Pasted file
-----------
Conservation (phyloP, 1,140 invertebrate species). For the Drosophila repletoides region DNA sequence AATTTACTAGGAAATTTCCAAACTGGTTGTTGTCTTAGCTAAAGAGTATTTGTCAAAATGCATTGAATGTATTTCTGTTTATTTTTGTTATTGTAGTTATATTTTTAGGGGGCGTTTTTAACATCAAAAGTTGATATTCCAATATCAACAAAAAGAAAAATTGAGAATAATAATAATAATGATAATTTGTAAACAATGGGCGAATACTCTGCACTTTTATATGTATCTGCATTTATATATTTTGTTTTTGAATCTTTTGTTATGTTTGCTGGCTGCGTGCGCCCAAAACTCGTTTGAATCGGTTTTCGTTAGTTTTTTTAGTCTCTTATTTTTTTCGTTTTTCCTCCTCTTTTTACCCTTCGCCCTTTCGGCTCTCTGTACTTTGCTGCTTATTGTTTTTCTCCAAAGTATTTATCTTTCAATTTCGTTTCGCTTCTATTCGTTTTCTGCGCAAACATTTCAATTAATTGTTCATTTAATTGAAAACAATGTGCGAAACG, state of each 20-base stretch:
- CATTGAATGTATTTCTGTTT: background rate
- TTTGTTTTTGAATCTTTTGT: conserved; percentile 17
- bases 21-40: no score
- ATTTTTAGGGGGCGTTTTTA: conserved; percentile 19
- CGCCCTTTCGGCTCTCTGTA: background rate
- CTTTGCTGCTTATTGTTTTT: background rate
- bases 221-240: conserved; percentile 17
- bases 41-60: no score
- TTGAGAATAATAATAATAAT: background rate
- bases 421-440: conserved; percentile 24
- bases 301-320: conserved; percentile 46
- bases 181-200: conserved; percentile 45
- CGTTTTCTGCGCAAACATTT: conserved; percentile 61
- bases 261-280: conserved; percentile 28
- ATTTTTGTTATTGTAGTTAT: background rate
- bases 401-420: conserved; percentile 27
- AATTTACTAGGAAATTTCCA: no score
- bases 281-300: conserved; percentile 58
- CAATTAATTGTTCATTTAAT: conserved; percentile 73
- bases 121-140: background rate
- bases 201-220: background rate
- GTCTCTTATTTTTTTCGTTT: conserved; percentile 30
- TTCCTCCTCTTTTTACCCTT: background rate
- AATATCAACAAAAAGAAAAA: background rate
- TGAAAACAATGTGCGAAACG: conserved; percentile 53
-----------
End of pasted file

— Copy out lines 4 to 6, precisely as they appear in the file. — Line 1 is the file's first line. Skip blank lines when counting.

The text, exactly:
- bases 21-40: no score
- ATTTTTAGGGGGCGTTTTTA: conserved; percentile 19
- CGCCCTTTCGGCTCTCTGTA: background rate